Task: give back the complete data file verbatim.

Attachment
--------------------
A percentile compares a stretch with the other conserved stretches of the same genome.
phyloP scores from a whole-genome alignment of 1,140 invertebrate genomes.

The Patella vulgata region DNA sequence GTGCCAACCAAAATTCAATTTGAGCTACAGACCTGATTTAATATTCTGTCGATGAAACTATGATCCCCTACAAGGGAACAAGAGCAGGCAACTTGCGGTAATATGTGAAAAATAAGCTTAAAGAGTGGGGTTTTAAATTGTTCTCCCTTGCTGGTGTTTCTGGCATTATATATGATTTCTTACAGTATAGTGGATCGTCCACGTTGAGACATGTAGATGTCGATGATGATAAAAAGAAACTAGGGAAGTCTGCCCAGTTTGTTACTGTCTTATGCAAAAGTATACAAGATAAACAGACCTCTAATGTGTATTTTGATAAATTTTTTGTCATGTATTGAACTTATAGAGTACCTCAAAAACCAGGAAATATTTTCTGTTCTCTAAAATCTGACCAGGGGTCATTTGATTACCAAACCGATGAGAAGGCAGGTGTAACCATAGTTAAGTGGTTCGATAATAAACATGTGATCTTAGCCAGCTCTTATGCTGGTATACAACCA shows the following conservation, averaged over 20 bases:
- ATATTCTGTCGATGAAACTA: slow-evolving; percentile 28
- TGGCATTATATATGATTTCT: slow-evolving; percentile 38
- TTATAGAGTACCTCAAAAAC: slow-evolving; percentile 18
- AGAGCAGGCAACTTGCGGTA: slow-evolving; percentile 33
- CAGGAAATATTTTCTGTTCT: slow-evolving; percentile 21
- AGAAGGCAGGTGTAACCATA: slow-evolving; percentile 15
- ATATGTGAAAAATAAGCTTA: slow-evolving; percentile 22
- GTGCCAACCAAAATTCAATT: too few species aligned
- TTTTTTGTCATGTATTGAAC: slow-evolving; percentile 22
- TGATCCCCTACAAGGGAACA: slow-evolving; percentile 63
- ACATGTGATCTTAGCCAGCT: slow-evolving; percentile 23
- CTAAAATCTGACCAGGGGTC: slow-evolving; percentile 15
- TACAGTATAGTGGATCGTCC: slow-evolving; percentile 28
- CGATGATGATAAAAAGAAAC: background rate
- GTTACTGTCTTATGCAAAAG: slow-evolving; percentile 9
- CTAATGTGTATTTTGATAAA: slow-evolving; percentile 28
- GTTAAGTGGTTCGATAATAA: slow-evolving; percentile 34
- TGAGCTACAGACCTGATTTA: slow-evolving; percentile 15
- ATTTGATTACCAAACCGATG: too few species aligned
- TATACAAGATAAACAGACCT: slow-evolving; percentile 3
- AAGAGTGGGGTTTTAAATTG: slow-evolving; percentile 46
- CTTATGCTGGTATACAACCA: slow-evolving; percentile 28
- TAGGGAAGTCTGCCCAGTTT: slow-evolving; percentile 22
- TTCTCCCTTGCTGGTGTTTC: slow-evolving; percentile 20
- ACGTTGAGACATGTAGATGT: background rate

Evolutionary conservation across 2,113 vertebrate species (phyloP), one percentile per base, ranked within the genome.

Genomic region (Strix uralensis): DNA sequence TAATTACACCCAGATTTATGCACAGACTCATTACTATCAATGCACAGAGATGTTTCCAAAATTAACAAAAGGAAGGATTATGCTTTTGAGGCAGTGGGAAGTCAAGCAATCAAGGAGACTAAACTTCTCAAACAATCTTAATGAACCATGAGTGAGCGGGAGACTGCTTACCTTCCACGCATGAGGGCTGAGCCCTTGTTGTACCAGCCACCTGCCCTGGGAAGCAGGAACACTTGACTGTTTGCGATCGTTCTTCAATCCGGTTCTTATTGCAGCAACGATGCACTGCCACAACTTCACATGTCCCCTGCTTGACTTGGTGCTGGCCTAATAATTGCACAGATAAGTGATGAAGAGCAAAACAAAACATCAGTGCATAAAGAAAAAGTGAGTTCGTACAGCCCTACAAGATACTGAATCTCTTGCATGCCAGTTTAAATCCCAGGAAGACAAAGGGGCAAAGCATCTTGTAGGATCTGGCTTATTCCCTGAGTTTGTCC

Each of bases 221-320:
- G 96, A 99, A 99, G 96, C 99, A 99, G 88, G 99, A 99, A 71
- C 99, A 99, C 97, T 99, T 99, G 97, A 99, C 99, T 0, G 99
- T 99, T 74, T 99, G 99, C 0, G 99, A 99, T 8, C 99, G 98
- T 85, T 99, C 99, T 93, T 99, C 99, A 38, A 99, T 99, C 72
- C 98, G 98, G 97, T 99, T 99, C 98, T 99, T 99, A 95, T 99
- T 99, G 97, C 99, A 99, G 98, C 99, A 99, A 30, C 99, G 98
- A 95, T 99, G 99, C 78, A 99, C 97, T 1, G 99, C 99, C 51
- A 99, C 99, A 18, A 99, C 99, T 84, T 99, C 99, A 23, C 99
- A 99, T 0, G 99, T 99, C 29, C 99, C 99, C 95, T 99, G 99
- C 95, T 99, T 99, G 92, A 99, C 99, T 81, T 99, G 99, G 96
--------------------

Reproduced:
A percentile compares a stretch with the other conserved stretches of the same genome.
phyloP scores from a whole-genome alignment of 1,140 invertebrate genomes.

The Patella vulgata region DNA sequence GTGCCAACCAAAATTCAATTTGAGCTACAGACCTGATTTAATATTCTGTCGATGAAACTATGATCCCCTACAAGGGAACAAGAGCAGGCAACTTGCGGTAATATGTGAAAAATAAGCTTAAAGAGTGGGGTTTTAAATTGTTCTCCCTTGCTGGTGTTTCTGGCATTATATATGATTTCTTACAGTATAGTGGATCGTCCACGTTGAGACATGTAGATGTCGATGATGATAAAAAGAAACTAGGGAAGTCTGCCCAGTTTGTTACTGTCTTATGCAAAAGTATACAAGATAAACAGACCTCTAATGTGTATTTTGATAAATTTTTTGTCATGTATTGAACTTATAGAGTACCTCAAAAACCAGGAAATATTTTCTGTTCTCTAAAATCTGACCAGGGGTCATTTGATTACCAAACCGATGAGAAGGCAGGTGTAACCATAGTTAAGTGGTTCGATAATAAACATGTGATCTTAGCCAGCTCTTATGCTGGTATACAACCA shows the following conservation, averaged over 20 bases:
- ATATTCTGTCGATGAAACTA: slow-evolving; percentile 28
- TGGCATTATATATGATTTCT: slow-evolving; percentile 38
- TTATAGAGTACCTCAAAAAC: slow-evolving; percentile 18
- AGAGCAGGCAACTTGCGGTA: slow-evolving; percentile 33
- CAGGAAATATTTTCTGTTCT: slow-evolving; percentile 21
- AGAAGGCAGGTGTAACCATA: slow-evolving; percentile 15
- ATATGTGAAAAATAAGCTTA: slow-evolving; percentile 22
- GTGCCAACCAAAATTCAATT: too few species aligned
- TTTTTTGTCATGTATTGAAC: slow-evolving; percentile 22
- TGATCCCCTACAAGGGAACA: slow-evolving; percentile 63
- ACATGTGATCTTAGCCAGCT: slow-evolving; percentile 23
- CTAAAATCTGACCAGGGGTC: slow-evolving; percentile 15
- TACAGTATAGTGGATCGTCC: slow-evolving; percentile 28
- CGATGATGATAAAAAGAAAC: background rate
- GTTACTGTCTTATGCAAAAG: slow-evolving; percentile 9
- CTAATGTGTATTTTGATAAA: slow-evolving; percentile 28
- GTTAAGTGGTTCGATAATAA: slow-evolving; percentile 34
- TGAGCTACAGACCTGATTTA: slow-evolving; percentile 15
- ATTTGATTACCAAACCGATG: too few species aligned
- TATACAAGATAAACAGACCT: slow-evolving; percentile 3
- AAGAGTGGGGTTTTAAATTG: slow-evolving; percentile 46
- CTTATGCTGGTATACAACCA: slow-evolving; percentile 28
- TAGGGAAGTCTGCCCAGTTT: slow-evolving; percentile 22
- TTCTCCCTTGCTGGTGTTTC: slow-evolving; percentile 20
- ACGTTGAGACATGTAGATGT: background rate

Evolutionary conservation across 2,113 vertebrate species (phyloP), one percentile per base, ranked within the genome.

Genomic region (Strix uralensis): DNA sequence TAATTACACCCAGATTTATGCACAGACTCATTACTATCAATGCACAGAGATGTTTCCAAAATTAACAAAAGGAAGGATTATGCTTTTGAGGCAGTGGGAAGTCAAGCAATCAAGGAGACTAAACTTCTCAAACAATCTTAATGAACCATGAGTGAGCGGGAGACTGCTTACCTTCCACGCATGAGGGCTGAGCCCTTGTTGTACCAGCCACCTGCCCTGGGAAGCAGGAACACTTGACTGTTTGCGATCGTTCTTCAATCCGGTTCTTATTGCAGCAACGATGCACTGCCACAACTTCACATGTCCCCTGCTTGACTTGGTGCTGGCCTAATAATTGCACAGATAAGTGATGAAGAGCAAAACAAAACATCAGTGCATAAAGAAAAAGTGAGTTCGTACAGCCCTACAAGATACTGAATCTCTTGCATGCCAGTTTAAATCCCAGGAAGACAAAGGGGCAAAGCATCTTGTAGGATCTGGCTTATTCCCTGAGTTTGTCC

Each of bases 221-320:
- G 96, A 99, A 99, G 96, C 99, A 99, G 88, G 99, A 99, A 71
- C 99, A 99, C 97, T 99, T 99, G 97, A 99, C 99, T 0, G 99
- T 99, T 74, T 99, G 99, C 0, G 99, A 99, T 8, C 99, G 98
- T 85, T 99, C 99, T 93, T 99, C 99, A 38, A 99, T 99, C 72
- C 98, G 98, G 97, T 99, T 99, C 98, T 99, T 99, A 95, T 99
- T 99, G 97, C 99, A 99, G 98, C 99, A 99, A 30, C 99, G 98
- A 95, T 99, G 99, C 78, A 99, C 97, T 1, G 99, C 99, C 51
- A 99, C 99, A 18, A 99, C 99, T 84, T 99, C 99, A 23, C 99
- A 99, T 0, G 99, T 99, C 29, C 99, C 99, C 95, T 99, G 99
- C 95, T 99, T 99, G 92, A 99, C 99, T 81, T 99, G 99, G 96